Scientists from England are trying to preserve the language spoken by Jesus and tied to Hebrew and Arabic. The language is called Aramaic. Aramaic is one of the Semitic languages, an important group of languages known almost from the beginning of human history and including also Arabic, Hebrew, Ethiopic, and Akkadian (ancient Babylonian and Assyrian). It is particularly closely related to Hebrew and was written in a variety of alphabetic scripts. (What is usually called "Hebrew" script is actually an Aramaic script.)
0ur first glimpse of Aramaic comes from a small number of ancient royal inscriptions from almost three thousand years ago (900-700 B.C.E.). Dedications to the gods, international treaties, and memorial stelae reveal to us the history of the first small Aramean kingdoms, in the territories of modern Syria and Southeast Turkey, living under the shadow of the rising Assyrian empire.
Professor of linguistics at the University of Cambridge, Geoffrey Khan, has begun a quest to record the ancient language that’s been around for three thousand years before it finally disappears.
Professor of linguistics Geoffrey Khan, from the University of Cambridge, has begun to record the ancient language before it disappears completely. Prof Khan decided to record the language after speaking to a Jew from Erbil in northern Iraq. “It completely blew my mind,” Khan told Smithsonian.com.
“To discover a living language through the lips of a living person, it was just incredibly exhilarating,” he added.
By recording some of the remaining native Aramaic speakers, the linguist hopes to preserve the Aramaic language which is on the verge of extinction. Speakers can be found in different parts of the world, from America to Iraq.
Although Jesus spoke Aramaic, the Gospels are in Greek, and only rarely quote actual Aramaic words. Reconstruction of the Aramaic background of the Gospels remains a fascinating, but inordinately difficult area of modern research.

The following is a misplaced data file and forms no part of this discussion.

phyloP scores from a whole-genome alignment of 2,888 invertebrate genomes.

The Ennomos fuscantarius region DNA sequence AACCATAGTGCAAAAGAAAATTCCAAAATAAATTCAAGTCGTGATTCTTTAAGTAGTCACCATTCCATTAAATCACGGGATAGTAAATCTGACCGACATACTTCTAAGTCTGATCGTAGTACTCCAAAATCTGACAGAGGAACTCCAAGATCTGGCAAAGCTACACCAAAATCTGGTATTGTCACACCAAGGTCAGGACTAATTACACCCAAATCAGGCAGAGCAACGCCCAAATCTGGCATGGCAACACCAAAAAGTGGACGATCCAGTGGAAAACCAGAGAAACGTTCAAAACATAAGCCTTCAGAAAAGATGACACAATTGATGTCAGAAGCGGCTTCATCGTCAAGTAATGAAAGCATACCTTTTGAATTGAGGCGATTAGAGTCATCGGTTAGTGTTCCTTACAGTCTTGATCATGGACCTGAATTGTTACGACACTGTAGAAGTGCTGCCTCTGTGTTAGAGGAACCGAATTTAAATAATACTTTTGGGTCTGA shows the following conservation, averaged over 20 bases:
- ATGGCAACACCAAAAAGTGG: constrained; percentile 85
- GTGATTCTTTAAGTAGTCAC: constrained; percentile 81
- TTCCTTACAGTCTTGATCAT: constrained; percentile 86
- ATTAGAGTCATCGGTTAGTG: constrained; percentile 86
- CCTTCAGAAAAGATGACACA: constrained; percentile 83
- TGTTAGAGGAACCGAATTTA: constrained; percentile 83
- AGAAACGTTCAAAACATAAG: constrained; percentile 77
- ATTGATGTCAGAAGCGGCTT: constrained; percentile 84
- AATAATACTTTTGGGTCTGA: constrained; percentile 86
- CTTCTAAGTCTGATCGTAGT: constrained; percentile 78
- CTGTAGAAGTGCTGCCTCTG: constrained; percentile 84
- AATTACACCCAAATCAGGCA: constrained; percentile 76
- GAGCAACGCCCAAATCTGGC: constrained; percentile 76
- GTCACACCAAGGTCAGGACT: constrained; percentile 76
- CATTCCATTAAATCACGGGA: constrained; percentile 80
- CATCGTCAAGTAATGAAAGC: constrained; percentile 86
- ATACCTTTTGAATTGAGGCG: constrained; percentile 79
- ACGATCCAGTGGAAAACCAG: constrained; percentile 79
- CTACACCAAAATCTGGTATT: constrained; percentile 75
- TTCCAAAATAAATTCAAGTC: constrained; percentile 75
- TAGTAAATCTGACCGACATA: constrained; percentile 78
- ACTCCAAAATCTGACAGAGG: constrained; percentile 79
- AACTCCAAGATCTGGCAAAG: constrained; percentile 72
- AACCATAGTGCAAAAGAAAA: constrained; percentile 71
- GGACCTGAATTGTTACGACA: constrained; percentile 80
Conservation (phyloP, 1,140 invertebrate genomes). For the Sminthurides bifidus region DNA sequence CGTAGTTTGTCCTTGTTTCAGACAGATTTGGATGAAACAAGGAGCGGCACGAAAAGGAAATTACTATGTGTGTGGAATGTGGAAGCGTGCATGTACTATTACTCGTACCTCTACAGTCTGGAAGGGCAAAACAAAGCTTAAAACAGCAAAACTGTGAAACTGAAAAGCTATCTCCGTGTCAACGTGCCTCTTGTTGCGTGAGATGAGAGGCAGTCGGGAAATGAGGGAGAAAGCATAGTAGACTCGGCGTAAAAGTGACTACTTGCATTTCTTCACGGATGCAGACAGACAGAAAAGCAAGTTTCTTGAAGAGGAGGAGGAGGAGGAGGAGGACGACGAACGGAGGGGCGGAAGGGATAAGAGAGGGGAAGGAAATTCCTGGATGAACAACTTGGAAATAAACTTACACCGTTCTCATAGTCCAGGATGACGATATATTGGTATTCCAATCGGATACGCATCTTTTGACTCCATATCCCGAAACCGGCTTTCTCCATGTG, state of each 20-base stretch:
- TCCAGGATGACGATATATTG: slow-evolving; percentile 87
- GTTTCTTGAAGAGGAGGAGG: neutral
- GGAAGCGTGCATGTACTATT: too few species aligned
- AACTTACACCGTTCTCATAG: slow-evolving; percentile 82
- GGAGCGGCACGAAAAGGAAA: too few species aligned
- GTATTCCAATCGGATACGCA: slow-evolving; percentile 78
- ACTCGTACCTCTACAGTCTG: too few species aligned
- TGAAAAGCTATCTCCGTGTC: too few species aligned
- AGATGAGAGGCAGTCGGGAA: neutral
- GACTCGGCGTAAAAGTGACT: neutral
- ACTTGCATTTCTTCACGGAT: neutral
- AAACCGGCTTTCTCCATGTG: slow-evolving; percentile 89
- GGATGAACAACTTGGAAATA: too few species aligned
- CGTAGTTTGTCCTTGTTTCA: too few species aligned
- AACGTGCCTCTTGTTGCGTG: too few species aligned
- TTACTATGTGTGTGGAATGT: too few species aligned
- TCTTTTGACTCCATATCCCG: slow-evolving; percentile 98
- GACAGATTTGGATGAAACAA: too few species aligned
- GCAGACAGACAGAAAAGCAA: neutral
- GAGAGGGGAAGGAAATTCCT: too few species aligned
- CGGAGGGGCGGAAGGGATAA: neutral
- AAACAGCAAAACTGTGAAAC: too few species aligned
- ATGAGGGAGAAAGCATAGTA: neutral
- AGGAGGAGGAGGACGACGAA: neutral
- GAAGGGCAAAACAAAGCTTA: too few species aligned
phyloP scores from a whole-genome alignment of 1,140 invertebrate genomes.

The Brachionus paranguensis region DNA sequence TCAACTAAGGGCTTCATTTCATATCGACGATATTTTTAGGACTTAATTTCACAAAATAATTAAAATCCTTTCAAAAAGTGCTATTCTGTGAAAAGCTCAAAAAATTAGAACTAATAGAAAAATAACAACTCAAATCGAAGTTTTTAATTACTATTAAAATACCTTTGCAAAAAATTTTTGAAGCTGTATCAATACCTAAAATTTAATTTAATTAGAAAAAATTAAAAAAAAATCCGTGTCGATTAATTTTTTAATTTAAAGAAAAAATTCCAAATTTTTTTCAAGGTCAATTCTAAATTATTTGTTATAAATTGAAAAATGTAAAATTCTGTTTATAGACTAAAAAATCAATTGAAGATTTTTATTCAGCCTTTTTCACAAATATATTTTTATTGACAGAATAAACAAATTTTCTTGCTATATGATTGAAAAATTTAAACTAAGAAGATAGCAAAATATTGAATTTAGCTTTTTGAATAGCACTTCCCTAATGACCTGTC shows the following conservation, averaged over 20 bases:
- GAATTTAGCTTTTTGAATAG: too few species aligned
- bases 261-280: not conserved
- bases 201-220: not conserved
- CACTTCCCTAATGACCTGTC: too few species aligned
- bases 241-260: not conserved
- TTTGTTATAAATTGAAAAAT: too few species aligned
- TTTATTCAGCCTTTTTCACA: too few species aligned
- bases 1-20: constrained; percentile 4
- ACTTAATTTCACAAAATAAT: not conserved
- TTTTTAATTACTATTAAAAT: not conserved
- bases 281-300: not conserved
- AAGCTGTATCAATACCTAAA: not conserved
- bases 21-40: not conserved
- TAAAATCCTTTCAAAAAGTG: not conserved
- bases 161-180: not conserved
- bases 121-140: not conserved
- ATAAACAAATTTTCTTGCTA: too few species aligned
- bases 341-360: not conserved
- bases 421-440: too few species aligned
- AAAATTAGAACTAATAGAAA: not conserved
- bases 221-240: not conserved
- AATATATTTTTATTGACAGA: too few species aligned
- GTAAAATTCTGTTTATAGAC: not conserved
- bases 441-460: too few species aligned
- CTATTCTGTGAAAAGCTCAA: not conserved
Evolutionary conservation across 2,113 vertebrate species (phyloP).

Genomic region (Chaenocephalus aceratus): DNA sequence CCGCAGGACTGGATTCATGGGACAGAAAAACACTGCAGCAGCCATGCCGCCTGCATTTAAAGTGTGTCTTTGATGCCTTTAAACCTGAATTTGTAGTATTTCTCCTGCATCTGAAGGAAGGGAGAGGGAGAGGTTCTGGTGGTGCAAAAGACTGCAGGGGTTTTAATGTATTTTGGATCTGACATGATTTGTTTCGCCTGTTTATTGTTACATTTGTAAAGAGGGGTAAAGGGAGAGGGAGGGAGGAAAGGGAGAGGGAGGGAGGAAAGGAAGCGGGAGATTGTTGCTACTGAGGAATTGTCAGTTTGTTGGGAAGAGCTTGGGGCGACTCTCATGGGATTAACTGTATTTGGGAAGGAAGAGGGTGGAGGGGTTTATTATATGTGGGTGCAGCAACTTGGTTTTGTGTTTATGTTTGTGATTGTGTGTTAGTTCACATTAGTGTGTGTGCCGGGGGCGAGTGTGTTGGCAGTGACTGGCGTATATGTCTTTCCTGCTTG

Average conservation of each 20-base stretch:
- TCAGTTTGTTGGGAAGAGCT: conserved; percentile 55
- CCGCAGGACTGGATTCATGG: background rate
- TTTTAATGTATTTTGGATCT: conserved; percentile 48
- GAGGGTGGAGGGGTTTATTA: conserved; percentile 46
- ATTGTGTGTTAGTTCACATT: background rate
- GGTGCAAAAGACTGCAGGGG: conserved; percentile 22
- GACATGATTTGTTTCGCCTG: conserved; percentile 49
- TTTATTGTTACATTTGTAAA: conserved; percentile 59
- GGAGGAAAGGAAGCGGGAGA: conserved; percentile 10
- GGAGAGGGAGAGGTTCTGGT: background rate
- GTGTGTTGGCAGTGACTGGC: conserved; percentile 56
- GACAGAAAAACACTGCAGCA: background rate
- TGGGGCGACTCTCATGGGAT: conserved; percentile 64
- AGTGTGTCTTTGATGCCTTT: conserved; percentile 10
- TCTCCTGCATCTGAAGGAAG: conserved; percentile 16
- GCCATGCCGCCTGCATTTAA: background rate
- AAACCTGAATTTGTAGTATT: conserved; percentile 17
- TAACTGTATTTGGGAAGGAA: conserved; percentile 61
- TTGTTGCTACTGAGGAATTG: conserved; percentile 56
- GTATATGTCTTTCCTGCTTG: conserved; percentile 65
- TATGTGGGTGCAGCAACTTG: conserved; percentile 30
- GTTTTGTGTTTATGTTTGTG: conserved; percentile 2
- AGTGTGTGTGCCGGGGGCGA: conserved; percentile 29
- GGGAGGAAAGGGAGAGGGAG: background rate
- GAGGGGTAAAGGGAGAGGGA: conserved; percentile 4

Christians in Palestine eventually rendered portions of Christian Scripture into their dialect of Aramaic; these translations and related writings constitute "Christian Palestinian Aramaic".
A much larger body of Christian Aramaic is known as Syriac. Indeed, Syriac writings surpass in quantity all other Aramaic combined. Syriac is originally the literary language of the city of Edessa (now Urfa in SE Turkey). The language became the tongue of the entire eastern wing of the church, from about the third century C.E. down until well past the Muslim conquest.
Syriac writings include numerous Bible translations, the most important being the so-called Peshitta (simple) translation, and countless devotional, dogmatic, exegetical, liturgical, and historical works. Almost all of the Greek philosophical and scientific tradition was eventually translated into Syriac, and it was through this channel that most found their way into the Islamic World and thence, into post-Dark Ages Europe.
Over the past twenty years Prof. Khan has published several important books on the previously undocumented dialects of Barwar, Qaraqosh, Erbil, Sulemaniyya and Halabja, all areas in Iraq, as well as Urmi and Sanandaj, in Iran. He is also working on a web-based database of text and audio recordings that allows word-by-word comparisons across dozens of Aramaic dialects, Smithsonian.com reported.
Among the Dead Sea Scrolls, the remains of the library of a Jewish sect from around the turn of the Era, are many compositions in Aramaic. These new texts also provide the best evidence for Palestinian Aramaic of the sort used by Jesus and his disciples.
Since the Jews spoke Aramaic, and knowledge of Hebrew was no longer widespread, the practice arose in the synagogue of providing the reading of the sacred Hebrew scriptures with an Aramaic translation or paraphrase, a "Targum" In the course of time a whole array of targums for the Law and other parts of the Bible were composed. More than translations, they incorporated much of traditional Jewish scriptural interpretation.